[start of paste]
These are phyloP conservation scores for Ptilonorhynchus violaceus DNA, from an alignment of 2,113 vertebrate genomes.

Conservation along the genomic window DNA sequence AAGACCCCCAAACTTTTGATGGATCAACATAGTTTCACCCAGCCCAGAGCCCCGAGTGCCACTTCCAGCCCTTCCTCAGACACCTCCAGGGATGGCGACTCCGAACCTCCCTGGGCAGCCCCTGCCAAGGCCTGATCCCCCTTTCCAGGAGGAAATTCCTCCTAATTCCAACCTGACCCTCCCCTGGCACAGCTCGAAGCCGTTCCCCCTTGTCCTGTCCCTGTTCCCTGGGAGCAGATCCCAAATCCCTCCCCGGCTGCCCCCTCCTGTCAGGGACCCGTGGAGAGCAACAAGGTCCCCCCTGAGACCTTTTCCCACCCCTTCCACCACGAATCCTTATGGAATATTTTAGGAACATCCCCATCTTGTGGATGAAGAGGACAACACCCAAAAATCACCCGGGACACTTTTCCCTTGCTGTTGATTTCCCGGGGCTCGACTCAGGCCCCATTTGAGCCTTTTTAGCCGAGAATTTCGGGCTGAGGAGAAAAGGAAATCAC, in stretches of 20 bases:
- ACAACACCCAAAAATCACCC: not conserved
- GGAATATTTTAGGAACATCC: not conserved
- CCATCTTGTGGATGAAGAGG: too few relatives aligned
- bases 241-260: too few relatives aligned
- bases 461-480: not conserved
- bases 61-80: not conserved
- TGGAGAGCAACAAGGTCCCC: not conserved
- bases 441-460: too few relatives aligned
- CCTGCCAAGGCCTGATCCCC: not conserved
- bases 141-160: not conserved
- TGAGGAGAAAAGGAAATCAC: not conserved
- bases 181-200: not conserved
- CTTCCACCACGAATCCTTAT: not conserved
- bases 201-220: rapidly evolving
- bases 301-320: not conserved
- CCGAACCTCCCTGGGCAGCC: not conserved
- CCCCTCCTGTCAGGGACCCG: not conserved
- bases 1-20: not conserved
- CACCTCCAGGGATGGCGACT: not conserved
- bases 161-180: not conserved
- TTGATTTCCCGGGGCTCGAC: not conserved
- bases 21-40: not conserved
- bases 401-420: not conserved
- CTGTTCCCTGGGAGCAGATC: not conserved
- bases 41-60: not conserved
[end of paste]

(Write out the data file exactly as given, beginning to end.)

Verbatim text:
These are phyloP conservation scores for Ptilonorhynchus violaceus DNA, from an alignment of 2,113 vertebrate genomes.

Conservation along the genomic window DNA sequence AAGACCCCCAAACTTTTGATGGATCAACATAGTTTCACCCAGCCCAGAGCCCCGAGTGCCACTTCCAGCCCTTCCTCAGACACCTCCAGGGATGGCGACTCCGAACCTCCCTGGGCAGCCCCTGCCAAGGCCTGATCCCCCTTTCCAGGAGGAAATTCCTCCTAATTCCAACCTGACCCTCCCCTGGCACAGCTCGAAGCCGTTCCCCCTTGTCCTGTCCCTGTTCCCTGGGAGCAGATCCCAAATCCCTCCCCGGCTGCCCCCTCCTGTCAGGGACCCGTGGAGAGCAACAAGGTCCCCCCTGAGACCTTTTCCCACCCCTTCCACCACGAATCCTTATGGAATATTTTAGGAACATCCCCATCTTGTGGATGAAGAGGACAACACCCAAAAATCACCCGGGACACTTTTCCCTTGCTGTTGATTTCCCGGGGCTCGACTCAGGCCCCATTTGAGCCTTTTTAGCCGAGAATTTCGGGCTGAGGAGAAAAGGAAATCAC, in stretches of 20 bases:
- ACAACACCCAAAAATCACCC: not conserved
- GGAATATTTTAGGAACATCC: not conserved
- CCATCTTGTGGATGAAGAGG: too few relatives aligned
- bases 241-260: too few relatives aligned
- bases 461-480: not conserved
- bases 61-80: not conserved
- TGGAGAGCAACAAGGTCCCC: not conserved
- bases 441-460: too few relatives aligned
- CCTGCCAAGGCCTGATCCCC: not conserved
- bases 141-160: not conserved
- TGAGGAGAAAAGGAAATCAC: not conserved
- bases 181-200: not conserved
- CTTCCACCACGAATCCTTAT: not conserved
- bases 201-220: rapidly evolving
- bases 301-320: not conserved
- CCGAACCTCCCTGGGCAGCC: not conserved
- CCCCTCCTGTCAGGGACCCG: not conserved
- bases 1-20: not conserved
- CACCTCCAGGGATGGCGACT: not conserved
- bases 161-180: not conserved
- TTGATTTCCCGGGGCTCGAC: not conserved
- bases 21-40: not conserved
- bases 401-420: not conserved
- CTGTTCCCTGGGAGCAGATC: not conserved
- bases 41-60: not conserved